Learn about building a custom color theme based off of a color palette inspired by colors pulled from a company document.
- [Instructor] We're back in PowerPoint, and I've settled on this as our color palette, and to make this palette as our presentation's custom color theme, here's what we're going to do. From the Design tab in the Variance group, lets hover out mouse over the colors area here, and go all the way down to Customize Colors. Here, that will open up the Create New Theme Colors window, where we can plug in our RGB colors that our company gave us, but as you can see, there's a lot going on in this window, some of which is quite confusing to newbies of PowerPoint.
Let me break this down for you. Now most theme colors will correspond to a color in a color dropdown in PowerPoint, like a shape fill or a font color. Dark 1 and Light 1 are typically your text colors. So remember, when it comes to text, you want your text to be simple, and to have high contrast with your background. The next two below, Dark 2 and Light 2, those are typically your background colors, but not always.
I usually like to use a dark and light gray here, or some kind of other neutrals. Accent 1, this is your main accent color in PowerPoint. This is the color you want to use most often in PowerPoint, and the color you want your users of your template to use most often. So choose this color wisely. This will be the default color of both lines and shapes. As such, some designers recommend using a neutral color, like gray, or some designers choose to use the primary signature pop color of the company.
Just remember though, this is the default line and shape color. Accents 2 through 6, those are the remaining five colors that display in the color palette in PowerPoint. Now, as for the last two colors shown below, those don't show up in the color palette. These are your hyperlink and followed hyperlink colors for any links in your presentation. You want these colors to stand out, but not like a sore thumb.
Personally, I think any color that you choose here is better than those hideous default bright blue and purple that they give you. As for how to actually type in your color values, that's really simple. Simply, click this dropdown menu, and pick a color. If you don't see the color in here that you want, click on More Colors, jump over to the Custom tab, and enter in that RGB value here. Now one thing that I do wish that PowerPoint would add featurewise to this window is the Color Picker.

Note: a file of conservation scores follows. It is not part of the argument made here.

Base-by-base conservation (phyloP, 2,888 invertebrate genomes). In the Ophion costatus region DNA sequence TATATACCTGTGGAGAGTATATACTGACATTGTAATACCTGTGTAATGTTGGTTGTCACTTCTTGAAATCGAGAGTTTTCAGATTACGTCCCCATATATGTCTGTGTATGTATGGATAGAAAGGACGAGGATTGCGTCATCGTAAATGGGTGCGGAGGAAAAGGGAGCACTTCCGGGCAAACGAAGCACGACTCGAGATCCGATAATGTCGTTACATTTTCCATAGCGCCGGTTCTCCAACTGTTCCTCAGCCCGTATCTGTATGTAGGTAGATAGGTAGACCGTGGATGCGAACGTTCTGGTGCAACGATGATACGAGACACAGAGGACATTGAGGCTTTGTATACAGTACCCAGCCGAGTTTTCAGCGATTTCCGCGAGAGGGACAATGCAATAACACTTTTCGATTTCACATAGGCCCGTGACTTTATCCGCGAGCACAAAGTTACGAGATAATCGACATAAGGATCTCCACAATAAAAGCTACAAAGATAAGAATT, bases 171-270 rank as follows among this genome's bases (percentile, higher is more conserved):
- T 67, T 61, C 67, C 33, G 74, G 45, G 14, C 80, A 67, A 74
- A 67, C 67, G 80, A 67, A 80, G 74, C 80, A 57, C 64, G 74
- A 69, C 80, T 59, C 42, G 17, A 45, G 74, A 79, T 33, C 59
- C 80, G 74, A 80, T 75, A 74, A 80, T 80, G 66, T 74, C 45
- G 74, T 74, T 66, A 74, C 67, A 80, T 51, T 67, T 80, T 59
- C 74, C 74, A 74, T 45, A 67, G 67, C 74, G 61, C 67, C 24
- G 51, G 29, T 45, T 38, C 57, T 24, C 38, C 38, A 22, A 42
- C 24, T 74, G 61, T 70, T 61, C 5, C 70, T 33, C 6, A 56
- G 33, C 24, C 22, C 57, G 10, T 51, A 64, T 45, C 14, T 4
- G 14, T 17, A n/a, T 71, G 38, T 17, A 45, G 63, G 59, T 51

It would be a lot faster than typing in the RGB values. But until then, you're left typing those values in. And now that I have all of those colors entered in to our Theme Colors area, all we have left to do is to give our theme color a name, and I'm just going to name this something real simple like My Company Theme, and press Save. Now whenever I want to use this particular theme color, it is going to appear on that Design tab in that variance group underneath Colors.
There it is, underneath Custom, My Company Theme. To apply it, all I have to do is hover my mouse over it, click on it, and now it's going to be applied to all of my slides in my slide deck. In fact, if I select an object like a text box, or a shape, or any kind of font, and go up to Drawing Tools Format, and select any object that has a color attached to it, there they are all are. There are my theme colors. And that is how you create a custom theme color in PowerPoint.
- Designing as non-designers
- Key design components
- The need for hierarchy
- Hierarchy in bulleted slides
- When bullets are cognitively necessary
- Using space effectively
- Creating similarity and contrast strategically